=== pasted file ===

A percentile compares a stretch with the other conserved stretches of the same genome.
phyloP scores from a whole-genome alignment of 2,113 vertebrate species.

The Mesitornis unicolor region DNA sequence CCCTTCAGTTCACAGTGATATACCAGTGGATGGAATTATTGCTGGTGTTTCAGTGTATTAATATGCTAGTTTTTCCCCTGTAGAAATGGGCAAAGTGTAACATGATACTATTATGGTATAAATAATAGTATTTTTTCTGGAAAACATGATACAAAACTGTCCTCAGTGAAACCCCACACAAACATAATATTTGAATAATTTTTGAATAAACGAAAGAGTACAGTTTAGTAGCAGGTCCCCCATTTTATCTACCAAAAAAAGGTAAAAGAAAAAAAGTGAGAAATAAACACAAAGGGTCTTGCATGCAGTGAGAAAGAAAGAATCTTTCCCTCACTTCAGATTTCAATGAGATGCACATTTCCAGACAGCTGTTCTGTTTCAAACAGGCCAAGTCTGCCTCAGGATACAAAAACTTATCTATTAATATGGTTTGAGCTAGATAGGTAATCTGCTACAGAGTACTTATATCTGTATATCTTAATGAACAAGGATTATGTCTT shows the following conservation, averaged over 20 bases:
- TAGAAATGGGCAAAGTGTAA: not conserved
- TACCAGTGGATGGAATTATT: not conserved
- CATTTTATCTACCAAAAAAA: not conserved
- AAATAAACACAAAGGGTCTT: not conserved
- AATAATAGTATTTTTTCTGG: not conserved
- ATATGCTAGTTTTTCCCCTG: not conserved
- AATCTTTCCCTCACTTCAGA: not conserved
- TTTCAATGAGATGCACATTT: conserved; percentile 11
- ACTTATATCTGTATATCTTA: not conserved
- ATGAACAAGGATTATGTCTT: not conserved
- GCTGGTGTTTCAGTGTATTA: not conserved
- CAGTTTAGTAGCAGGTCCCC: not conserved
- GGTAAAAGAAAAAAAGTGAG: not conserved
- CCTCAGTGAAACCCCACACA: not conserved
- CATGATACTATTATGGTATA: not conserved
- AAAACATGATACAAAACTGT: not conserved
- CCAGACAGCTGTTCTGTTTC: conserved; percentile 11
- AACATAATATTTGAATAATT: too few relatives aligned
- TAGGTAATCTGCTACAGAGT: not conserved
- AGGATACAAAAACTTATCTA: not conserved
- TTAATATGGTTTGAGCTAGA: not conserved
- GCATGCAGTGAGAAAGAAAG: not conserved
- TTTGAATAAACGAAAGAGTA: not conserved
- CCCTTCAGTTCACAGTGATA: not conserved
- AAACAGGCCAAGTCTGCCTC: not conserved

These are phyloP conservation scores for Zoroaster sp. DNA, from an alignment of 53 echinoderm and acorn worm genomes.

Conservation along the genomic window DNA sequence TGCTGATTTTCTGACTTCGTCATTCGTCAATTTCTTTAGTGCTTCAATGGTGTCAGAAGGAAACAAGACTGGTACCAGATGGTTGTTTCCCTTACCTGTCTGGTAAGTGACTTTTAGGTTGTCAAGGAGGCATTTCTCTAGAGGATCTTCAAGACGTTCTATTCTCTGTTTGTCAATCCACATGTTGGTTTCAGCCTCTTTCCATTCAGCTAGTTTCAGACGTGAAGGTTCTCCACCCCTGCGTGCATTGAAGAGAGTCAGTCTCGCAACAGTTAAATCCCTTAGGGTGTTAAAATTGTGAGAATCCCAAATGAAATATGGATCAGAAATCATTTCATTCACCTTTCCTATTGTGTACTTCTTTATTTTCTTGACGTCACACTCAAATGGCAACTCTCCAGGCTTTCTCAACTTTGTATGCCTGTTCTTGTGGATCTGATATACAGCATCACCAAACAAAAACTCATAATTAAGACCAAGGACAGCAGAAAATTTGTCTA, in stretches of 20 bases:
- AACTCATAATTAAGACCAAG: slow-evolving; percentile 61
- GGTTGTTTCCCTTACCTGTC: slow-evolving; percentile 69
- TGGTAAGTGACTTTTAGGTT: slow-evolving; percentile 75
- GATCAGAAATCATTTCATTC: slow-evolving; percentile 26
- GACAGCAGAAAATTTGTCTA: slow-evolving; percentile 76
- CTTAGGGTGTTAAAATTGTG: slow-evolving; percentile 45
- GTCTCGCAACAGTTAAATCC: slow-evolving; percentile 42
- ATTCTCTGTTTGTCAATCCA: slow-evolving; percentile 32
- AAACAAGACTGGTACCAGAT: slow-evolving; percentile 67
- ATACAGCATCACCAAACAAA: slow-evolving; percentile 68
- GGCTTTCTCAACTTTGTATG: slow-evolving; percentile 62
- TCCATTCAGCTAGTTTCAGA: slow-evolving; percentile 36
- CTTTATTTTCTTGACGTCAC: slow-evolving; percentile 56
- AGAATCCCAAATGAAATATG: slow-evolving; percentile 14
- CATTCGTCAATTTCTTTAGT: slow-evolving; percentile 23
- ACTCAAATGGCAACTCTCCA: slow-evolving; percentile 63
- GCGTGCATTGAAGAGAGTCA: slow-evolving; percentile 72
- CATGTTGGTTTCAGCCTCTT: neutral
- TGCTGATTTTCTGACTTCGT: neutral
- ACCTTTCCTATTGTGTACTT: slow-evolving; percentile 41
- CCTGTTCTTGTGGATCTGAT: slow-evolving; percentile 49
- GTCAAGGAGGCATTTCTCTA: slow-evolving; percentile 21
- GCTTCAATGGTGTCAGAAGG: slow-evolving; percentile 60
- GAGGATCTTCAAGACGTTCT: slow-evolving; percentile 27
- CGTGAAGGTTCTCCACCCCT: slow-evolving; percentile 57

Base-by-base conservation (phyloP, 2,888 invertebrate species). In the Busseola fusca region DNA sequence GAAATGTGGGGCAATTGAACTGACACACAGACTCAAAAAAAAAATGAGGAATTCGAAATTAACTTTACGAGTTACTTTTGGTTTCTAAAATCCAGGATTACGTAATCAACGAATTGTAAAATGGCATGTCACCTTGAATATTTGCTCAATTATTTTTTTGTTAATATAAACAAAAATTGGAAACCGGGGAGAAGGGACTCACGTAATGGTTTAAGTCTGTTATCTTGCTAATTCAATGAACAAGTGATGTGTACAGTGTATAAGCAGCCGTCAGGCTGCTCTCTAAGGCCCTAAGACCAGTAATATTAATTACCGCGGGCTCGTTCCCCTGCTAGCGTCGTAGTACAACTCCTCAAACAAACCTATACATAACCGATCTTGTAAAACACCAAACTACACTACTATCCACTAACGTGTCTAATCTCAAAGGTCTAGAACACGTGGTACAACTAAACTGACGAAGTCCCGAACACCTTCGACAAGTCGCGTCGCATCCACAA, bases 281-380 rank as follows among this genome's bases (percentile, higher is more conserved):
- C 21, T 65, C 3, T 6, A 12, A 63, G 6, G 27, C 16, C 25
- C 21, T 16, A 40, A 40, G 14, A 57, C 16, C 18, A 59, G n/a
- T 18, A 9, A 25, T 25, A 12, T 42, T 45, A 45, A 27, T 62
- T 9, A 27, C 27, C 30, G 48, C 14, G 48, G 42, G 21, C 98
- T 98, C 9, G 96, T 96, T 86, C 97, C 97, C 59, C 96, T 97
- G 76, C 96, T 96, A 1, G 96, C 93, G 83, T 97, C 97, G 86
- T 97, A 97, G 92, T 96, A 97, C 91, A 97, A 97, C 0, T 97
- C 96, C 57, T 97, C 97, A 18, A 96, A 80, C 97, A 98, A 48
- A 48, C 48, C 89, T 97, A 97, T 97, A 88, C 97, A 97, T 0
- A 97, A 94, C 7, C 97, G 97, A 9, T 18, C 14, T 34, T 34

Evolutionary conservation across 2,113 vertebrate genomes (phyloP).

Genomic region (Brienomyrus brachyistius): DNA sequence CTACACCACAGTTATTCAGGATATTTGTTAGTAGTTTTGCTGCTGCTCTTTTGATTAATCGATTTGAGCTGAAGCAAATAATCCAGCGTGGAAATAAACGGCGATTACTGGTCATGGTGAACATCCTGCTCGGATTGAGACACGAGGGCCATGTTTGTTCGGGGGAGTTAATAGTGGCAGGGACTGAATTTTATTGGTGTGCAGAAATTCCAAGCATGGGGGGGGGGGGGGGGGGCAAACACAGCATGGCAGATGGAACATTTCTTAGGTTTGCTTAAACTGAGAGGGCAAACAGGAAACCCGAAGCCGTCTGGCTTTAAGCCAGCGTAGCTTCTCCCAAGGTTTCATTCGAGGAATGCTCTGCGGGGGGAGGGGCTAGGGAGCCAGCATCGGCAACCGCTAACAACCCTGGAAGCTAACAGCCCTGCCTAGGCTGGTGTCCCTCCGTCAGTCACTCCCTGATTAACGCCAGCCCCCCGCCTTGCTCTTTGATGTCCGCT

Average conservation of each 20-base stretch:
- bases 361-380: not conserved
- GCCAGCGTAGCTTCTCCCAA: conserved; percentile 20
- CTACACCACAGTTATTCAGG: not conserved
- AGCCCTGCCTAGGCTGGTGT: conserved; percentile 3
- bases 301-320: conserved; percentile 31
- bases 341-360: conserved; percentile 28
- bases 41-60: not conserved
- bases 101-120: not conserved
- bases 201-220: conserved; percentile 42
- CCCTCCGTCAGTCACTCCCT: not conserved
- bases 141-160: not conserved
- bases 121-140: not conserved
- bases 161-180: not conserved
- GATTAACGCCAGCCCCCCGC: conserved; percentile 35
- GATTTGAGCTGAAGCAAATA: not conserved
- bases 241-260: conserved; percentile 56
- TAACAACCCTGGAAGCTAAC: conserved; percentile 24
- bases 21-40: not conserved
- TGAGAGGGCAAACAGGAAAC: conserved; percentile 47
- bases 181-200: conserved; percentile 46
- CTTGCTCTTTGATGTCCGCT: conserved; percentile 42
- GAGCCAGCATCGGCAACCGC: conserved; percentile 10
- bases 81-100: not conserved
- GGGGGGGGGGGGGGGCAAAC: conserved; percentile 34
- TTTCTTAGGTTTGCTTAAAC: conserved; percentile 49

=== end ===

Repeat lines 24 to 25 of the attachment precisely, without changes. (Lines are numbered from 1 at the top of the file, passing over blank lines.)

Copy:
- TTAATATGGTTTGAGCTAGA: not conserved
- GCATGCAGTGAGAAAGAAAG: not conserved